The City of São Paulo
Guarapiranga Basin
Case Example Guarapiranga, São Paulo (Brazil)
Component Amount Specific Activities
Water Supply Sanitation 94.3 M Expansion of the wastewater collection system Increased number of domestic connections Building of interceptors and main collectors Construction of pumping stations Construction of wastewater treatment plants.
Solid Waste Collection 5.7 M Expansion of solid waste collection in the cities of Embu, Itapecerica da Serra and Embu-Guaçu Recovery and improvements to refuse disposal areas in the cities of Embu and Itapecerica da Serra
Slum Upgrading 187.1 M Provision of urban infrastructure in informal areas Improvements in trunk infrastructure Construction of housing units for resettled families.
Environmental Protection 27.7 M Implementation of parks and protected areas, support for inspection procedures and environmental studies.
River Basin Management 22.4 M Installation of the Basin Management Committee Studies to support basin management and provide it with the most effective instruments.
Case Example Guarapiranga, São Paulo (Brazil)
Guarapiranga River Basin Environmental Sanitation
Case Example Guarapiranga, São Paulo (Brazil)
Guarapiranga River Basin Environmental Sanitation
  • Results
  • 340 areas with improved basic services and public
    spaces and new housing units (250,000
  • Improved water supply, sewerage and wastewater
    treatment facilities for the whole basin

Case Example Guarapiranga, São Paulo (Brazil)
Guarapiranga River Basin Environmental Sanitation
  • Key Lessons
  • A program approach, with long-term engagement
  • A comprehensive approach, with innovative
    technical solutions appropriate to local needs
  • Institutional integration among the various
    sectors and levels of government - a new culture
    in the public sector
  • Actions based on consensus among various
    participants - government, local communities,
    civil society organizations
  • Participation of the residents in all stages of
    the process

Other Significant World Bank-financedUrban
Programs in Brazil
Project/Board Date Amount Features
Integrated Municipal Project Betim Municipality (Jul 2004) 49.1 M Resettlement, physical improvements in poor communities, urban environmental infrastructure for river basin 
Brasilia Environmentally Sustainable Proj. (Aug 2005) 159 M Poverty reduction social inclusion, water resource pollution loads, environmental rehabilitation, solid waste disposal
Bahia Poor Urban Areas Integrated Devt (Dec 2005) 82.2 M Upgrading of informal settlements (drainage, roads, water supply sewage, solid waste mgmt., housing), social services delivery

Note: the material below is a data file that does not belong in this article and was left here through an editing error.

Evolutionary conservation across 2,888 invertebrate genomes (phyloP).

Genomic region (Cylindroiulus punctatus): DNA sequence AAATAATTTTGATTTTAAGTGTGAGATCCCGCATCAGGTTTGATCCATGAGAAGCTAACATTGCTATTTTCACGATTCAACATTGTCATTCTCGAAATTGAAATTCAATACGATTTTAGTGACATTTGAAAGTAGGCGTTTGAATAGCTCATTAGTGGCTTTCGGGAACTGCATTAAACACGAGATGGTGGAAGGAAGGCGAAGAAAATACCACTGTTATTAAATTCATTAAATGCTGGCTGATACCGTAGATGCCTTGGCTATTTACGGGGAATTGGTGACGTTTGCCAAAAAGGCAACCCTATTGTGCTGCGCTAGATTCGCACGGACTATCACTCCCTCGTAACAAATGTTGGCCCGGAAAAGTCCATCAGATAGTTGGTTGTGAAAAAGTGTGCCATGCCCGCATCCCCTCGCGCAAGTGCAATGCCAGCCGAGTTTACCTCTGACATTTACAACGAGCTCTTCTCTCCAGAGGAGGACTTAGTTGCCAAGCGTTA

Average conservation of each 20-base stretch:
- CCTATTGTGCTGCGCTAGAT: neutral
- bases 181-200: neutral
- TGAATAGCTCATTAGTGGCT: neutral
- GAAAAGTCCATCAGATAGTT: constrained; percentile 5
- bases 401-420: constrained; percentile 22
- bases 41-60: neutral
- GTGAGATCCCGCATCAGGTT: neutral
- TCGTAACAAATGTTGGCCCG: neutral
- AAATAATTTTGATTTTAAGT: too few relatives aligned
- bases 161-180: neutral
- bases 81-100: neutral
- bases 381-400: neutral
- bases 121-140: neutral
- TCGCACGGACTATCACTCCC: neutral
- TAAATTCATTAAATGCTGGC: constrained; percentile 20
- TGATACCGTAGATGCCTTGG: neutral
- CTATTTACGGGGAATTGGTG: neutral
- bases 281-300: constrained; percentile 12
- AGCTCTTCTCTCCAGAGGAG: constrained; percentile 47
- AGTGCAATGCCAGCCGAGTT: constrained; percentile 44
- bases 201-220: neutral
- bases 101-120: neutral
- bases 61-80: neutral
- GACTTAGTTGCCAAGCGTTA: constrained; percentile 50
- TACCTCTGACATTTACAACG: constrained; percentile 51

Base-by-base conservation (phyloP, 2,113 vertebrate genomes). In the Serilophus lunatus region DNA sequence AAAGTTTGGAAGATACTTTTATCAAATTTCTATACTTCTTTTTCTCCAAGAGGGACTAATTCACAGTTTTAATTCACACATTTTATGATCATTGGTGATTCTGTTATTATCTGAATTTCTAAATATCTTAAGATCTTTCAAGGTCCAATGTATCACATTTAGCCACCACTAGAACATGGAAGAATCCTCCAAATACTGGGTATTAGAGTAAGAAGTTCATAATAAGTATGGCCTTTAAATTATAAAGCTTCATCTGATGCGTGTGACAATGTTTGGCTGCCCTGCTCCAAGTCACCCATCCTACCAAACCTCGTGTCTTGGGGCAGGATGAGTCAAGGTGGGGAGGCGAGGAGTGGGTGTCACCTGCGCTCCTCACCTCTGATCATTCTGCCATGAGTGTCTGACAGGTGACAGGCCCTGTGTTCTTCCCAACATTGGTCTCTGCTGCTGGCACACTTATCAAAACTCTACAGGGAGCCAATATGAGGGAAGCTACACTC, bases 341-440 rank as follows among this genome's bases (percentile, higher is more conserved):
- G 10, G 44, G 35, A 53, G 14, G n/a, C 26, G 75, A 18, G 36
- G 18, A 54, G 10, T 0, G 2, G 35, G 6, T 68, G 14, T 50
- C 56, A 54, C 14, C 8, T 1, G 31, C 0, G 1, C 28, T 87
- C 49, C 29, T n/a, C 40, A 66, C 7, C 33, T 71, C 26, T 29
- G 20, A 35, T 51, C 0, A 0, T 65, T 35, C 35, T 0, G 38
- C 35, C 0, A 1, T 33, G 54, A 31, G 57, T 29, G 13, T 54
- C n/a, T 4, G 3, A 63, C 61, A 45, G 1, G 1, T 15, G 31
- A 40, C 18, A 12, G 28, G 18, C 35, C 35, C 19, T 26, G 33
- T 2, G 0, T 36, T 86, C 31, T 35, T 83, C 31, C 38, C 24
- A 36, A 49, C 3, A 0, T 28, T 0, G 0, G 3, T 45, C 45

Recife Urban Upgrading Project (Jul 2006) 84 M Slum upgrading, water sanitation systems, parks, urban mobility, job generation, environment sanitary education
Uberaba Água Viva Project (Mar 2007) 28.8 M Waste water treatment, drainage, water supply, public recreational facilities, municipal planning and management  
Integrated Water Mgmt in Sao Paulo (Jul 2007) 281.8 M Slum upgrading, resettlement, housing, recovery of natural habitats, integrated water sanitation
Rio Grande do Sul Integrated Municipal Devt (Jan 2008) 31.5 M Strengthen municipal capacity, LED investments, improve quality of jobs, territorial improvements
Teresina Enhancing Municipal Governance and Quality of Life (Mar 2008) 44.5 M Water supply, wastewater treatment, urban upgrading, rehabilitation of leisure spaces, road improvements, resettlement housing improvements, social services
Sao Luis Enhancing Municipal Governance Quality of Life (Jul 2008) 59.4 M LED, sanitation water improvement, solid waste management, upgrading, resettlement, dam rehabilitation, environment mgmt.
Municipality of Cubatão - Guará Vermelho Project 24.4 M Competitiveness, addressing urban informality, resettlement, environmental management (mangrove habitat)
Santos Municipality Project 80.4 M Municipal infrastructure modernization, resettlement, housing
Social Development and UrbanFinding Common
  • This years theme is From Principles to Practice
    Operationalizing Social Development
  • Social Development shaping Bank operations more
    than in the past
  • Needs and Scope in Urban are huge

Social Development and UrbanFinding Common
  • Social Development in tune with operational
  • Nexus between Social Development and social